Claudia or Harriet?

(64 Posts)
Mythoughts Mon 05-Nov-12 15:16:59

After much debate, we are settled on these two names, I prefer one and my DH prefers the other. Which do you prefer?

hatsybatsy Mon 05-Nov-12 17:59:04

slightly biased here blush but I definitely prefer Harriet - laughed at the suggestion that Claudia was feisty and Harriet weak - our Harriet is the feistiest child you could meet!

I don't dislike Claudia - but Harriet (IMO) does have more options - our daughter is currently Hats/Hatsy but has a name that will see her through adulthood.

CremeEggThief Mon 05-Nov-12 18:08:58

Claudia. Not keen on Harriet.

Ham69 Mon 05-Nov-12 18:54:58

Harriet, definitely, always loved it. A classic and not overused. Love nn potentials and it won't be mispronounced unlike Claudia.

hellokitty123 Mon 05-Nov-12 19:01:24

I'm don't like the sound of Harriet - it sounds quite harsh and unfeminine to my ears, sorry. I do like the sound of Claudia but the meaning would put me off, unfortunately (I'd hate my child to grow up wondering why we chose her her that meant lame/disabled sad).

Ohsiena Mon 05-Nov-12 20:21:55

Love both.

lottiegarbanzo Tue 06-Nov-12 10:52:49

Claudia, either with clawed or cloud pr.

Harriet is ok but sounds terribly sensible, hockey-playing and head-girly to me, rather bossy.

Mythoughts Tue 06-Nov-12 11:48:39

Thanks so much for all of your replies. It looks like opinion really is divided. Decisions, decisions ......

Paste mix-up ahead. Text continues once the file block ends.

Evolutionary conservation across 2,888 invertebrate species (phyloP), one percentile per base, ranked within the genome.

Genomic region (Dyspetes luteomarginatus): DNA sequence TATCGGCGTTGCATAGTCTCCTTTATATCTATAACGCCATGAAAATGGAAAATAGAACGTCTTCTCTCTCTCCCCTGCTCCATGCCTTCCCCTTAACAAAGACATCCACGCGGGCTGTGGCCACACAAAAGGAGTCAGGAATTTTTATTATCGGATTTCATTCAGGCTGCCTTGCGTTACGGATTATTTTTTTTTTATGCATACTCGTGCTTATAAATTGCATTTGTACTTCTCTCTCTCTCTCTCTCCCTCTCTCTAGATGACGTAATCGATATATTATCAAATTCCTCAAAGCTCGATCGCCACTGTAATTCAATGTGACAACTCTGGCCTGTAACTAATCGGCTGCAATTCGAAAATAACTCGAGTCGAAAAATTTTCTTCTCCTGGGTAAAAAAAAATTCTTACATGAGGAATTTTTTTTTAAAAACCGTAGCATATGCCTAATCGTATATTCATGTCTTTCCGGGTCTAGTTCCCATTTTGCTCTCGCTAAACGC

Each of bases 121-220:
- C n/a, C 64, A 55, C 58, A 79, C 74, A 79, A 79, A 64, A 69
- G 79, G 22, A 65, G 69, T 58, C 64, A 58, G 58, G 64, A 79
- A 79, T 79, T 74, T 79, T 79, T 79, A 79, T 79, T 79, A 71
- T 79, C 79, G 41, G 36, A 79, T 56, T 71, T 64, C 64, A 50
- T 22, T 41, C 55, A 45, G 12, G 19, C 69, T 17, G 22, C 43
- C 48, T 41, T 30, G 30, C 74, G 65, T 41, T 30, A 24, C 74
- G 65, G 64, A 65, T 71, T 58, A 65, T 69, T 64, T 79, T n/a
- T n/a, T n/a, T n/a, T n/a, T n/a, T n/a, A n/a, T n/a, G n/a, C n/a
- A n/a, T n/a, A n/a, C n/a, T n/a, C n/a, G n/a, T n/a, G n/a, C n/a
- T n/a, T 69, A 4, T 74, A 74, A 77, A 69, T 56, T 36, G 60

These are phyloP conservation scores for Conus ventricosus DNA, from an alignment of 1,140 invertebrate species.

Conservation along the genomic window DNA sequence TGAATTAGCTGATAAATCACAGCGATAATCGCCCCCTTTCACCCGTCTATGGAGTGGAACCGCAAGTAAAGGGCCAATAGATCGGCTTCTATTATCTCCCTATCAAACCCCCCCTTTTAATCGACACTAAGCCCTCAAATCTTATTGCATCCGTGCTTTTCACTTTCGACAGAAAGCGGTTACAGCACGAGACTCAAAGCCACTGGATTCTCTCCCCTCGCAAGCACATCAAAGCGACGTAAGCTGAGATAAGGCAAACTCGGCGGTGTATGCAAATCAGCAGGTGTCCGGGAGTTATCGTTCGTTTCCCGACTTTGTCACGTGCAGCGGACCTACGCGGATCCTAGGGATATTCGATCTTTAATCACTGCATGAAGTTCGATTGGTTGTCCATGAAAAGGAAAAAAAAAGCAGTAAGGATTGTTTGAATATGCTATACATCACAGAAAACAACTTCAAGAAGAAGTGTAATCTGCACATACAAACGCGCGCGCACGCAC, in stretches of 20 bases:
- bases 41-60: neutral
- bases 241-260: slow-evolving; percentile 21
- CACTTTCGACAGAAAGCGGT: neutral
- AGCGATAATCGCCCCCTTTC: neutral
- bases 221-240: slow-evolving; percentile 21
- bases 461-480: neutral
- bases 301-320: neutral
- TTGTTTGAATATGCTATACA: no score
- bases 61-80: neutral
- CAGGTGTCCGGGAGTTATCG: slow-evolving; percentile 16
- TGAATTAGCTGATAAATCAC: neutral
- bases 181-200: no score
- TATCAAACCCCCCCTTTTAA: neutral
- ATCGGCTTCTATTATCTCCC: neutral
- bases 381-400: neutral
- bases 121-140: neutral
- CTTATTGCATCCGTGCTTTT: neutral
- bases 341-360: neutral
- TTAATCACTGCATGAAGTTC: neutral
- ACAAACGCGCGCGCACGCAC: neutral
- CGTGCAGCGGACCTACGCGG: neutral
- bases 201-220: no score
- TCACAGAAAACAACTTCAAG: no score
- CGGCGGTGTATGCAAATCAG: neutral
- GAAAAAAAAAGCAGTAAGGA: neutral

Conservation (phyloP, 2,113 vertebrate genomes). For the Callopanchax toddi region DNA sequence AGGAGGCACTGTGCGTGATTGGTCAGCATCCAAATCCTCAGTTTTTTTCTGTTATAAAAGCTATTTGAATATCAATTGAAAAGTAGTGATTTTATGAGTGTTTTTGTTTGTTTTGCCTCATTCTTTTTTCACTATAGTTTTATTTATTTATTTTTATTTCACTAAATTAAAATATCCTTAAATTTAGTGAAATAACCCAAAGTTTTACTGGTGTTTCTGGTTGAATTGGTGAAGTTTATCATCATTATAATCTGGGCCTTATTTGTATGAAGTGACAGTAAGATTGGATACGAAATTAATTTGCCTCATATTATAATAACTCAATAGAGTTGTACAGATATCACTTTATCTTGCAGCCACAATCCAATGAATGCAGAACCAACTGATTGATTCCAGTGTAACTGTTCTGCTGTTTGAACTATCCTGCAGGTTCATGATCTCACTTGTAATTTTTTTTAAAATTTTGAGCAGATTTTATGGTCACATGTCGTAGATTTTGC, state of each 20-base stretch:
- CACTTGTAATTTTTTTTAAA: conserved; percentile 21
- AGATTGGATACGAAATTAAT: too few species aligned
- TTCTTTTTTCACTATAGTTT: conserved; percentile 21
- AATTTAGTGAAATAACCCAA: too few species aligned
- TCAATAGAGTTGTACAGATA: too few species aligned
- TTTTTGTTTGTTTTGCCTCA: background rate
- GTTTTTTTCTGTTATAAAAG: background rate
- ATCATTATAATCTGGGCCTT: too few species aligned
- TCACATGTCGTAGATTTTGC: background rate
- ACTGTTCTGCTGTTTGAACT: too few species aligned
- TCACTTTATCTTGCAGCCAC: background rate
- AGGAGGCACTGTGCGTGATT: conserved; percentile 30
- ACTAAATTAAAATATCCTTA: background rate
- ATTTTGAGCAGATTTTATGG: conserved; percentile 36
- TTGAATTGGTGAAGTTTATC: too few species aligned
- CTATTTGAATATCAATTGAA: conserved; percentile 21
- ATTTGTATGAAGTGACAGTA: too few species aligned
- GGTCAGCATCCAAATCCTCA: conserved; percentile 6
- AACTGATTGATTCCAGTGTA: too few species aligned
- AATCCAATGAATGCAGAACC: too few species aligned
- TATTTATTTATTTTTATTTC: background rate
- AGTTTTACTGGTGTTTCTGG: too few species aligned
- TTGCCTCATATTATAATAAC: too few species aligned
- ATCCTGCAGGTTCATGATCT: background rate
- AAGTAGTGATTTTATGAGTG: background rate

sonniebonnie Tue 06-Nov-12 14:35:17

I don't like the sound of Harriet, it sounds a little harsh and doesn't travel well into other languages. Claudia sounds much more feminine and sounds great in most languages, but the meaning is a shame and would probably put me off.

weepootle Tue 06-Nov-12 14:41:20

Definitely Harriet, I love it - so pretty and feminine whilst being very strong. Don't like Claudia at all - sounds harsh and I want to say it in a german accent.

gazzalw Tue 06-Nov-12 14:43:05

Sorry I'm in the Harriet camp! Claudia is a very hard name - it might work in Italian but it just doesn't at all over here....Have a DN called Harriet, diminutive Hattie after la Jacques!

pikesy1 Thu 08-Nov-12 00:08:19

Claudia is lovely. As are Clara and Cora. Harriet sounds like the noise a train makes.

LuellaLovesLavendar Thu 08-Nov-12 09:41:44

Harriet lovely

Lebkuchenfan Thu 08-Nov-12 10:12:39

I don't like Harriet, it sounds so masculine. And starts with 'hairy'.....

Claudia (pronunced Clow-dia, the German way) is lovely and much more feminine. But the unfortunate meaning is a shame and wouldn't be nice for your dd as she grows up. Same with the name Cecilia (latin Caecus = blind).

i am biased and therfore think you shoudl have harriett <<claudia's are unique>> grin

PandaWatch Thu 08-Nov-12 12:13:39

Unless you're looking at baby name books or researching names online for baby naming, how many people actually consider what a name means when they meet someone? I'm sure if you call your DD Claudia most people's first reaction won't be "oh that comes from the Latin for lame".

Besides, it's not done Claudia Winkleman any harm - despite her being one of the most annoying presenters in the world!